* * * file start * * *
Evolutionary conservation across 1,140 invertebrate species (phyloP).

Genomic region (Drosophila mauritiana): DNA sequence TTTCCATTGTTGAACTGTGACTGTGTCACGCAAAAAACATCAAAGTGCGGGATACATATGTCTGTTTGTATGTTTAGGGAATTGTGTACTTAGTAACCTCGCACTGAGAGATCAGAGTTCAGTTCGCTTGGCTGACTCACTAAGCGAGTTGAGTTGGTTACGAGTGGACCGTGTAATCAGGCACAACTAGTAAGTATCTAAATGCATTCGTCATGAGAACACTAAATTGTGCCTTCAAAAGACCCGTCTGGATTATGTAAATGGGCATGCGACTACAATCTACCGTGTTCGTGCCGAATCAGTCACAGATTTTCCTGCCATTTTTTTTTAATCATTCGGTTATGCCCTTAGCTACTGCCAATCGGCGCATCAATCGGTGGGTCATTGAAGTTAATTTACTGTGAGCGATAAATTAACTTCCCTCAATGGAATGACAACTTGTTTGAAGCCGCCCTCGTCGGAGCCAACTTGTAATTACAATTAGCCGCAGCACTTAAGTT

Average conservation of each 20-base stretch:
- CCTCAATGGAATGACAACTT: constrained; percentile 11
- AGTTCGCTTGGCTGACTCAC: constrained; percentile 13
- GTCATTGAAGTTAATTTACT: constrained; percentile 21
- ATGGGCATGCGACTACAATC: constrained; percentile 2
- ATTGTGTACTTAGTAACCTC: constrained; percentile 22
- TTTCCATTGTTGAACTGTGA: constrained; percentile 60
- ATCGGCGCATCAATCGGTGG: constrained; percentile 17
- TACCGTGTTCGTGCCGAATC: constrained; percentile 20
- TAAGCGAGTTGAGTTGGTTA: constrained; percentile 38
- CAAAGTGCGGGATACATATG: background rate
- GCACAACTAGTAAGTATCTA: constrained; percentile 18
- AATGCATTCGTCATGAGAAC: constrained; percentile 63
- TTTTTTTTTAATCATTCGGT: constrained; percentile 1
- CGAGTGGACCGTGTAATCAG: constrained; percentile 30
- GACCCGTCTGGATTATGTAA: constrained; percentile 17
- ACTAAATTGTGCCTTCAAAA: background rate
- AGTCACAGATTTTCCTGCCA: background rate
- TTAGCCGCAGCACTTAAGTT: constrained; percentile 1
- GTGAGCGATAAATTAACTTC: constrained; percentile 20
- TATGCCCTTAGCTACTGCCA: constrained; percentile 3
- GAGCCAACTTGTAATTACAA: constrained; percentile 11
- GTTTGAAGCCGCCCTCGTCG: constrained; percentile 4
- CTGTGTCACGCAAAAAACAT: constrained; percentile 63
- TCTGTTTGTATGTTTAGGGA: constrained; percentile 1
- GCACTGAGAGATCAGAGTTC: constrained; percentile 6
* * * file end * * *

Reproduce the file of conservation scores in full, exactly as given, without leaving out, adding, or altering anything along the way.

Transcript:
Evolutionary conservation across 1,140 invertebrate species (phyloP).

Genomic region (Drosophila mauritiana): DNA sequence TTTCCATTGTTGAACTGTGACTGTGTCACGCAAAAAACATCAAAGTGCGGGATACATATGTCTGTTTGTATGTTTAGGGAATTGTGTACTTAGTAACCTCGCACTGAGAGATCAGAGTTCAGTTCGCTTGGCTGACTCACTAAGCGAGTTGAGTTGGTTACGAGTGGACCGTGTAATCAGGCACAACTAGTAAGTATCTAAATGCATTCGTCATGAGAACACTAAATTGTGCCTTCAAAAGACCCGTCTGGATTATGTAAATGGGCATGCGACTACAATCTACCGTGTTCGTGCCGAATCAGTCACAGATTTTCCTGCCATTTTTTTTTAATCATTCGGTTATGCCCTTAGCTACTGCCAATCGGCGCATCAATCGGTGGGTCATTGAAGTTAATTTACTGTGAGCGATAAATTAACTTCCCTCAATGGAATGACAACTTGTTTGAAGCCGCCCTCGTCGGAGCCAACTTGTAATTACAATTAGCCGCAGCACTTAAGTT

Average conservation of each 20-base stretch:
- CCTCAATGGAATGACAACTT: constrained; percentile 11
- AGTTCGCTTGGCTGACTCAC: constrained; percentile 13
- GTCATTGAAGTTAATTTACT: constrained; percentile 21
- ATGGGCATGCGACTACAATC: constrained; percentile 2
- ATTGTGTACTTAGTAACCTC: constrained; percentile 22
- TTTCCATTGTTGAACTGTGA: constrained; percentile 60
- ATCGGCGCATCAATCGGTGG: constrained; percentile 17
- TACCGTGTTCGTGCCGAATC: constrained; percentile 20
- TAAGCGAGTTGAGTTGGTTA: constrained; percentile 38
- CAAAGTGCGGGATACATATG: background rate
- GCACAACTAGTAAGTATCTA: constrained; percentile 18
- AATGCATTCGTCATGAGAAC: constrained; percentile 63
- TTTTTTTTTAATCATTCGGT: constrained; percentile 1
- CGAGTGGACCGTGTAATCAG: constrained; percentile 30
- GACCCGTCTGGATTATGTAA: constrained; percentile 17
- ACTAAATTGTGCCTTCAAAA: background rate
- AGTCACAGATTTTCCTGCCA: background rate
- TTAGCCGCAGCACTTAAGTT: constrained; percentile 1
- GTGAGCGATAAATTAACTTC: constrained; percentile 20
- TATGCCCTTAGCTACTGCCA: constrained; percentile 3
- GAGCCAACTTGTAATTACAA: constrained; percentile 11
- GTTTGAAGCCGCCCTCGTCG: constrained; percentile 4
- CTGTGTCACGCAAAAAACAT: constrained; percentile 63
- TCTGTTTGTATGTTTAGGGA: constrained; percentile 1
- GCACTGAGAGATCAGAGTTC: constrained; percentile 6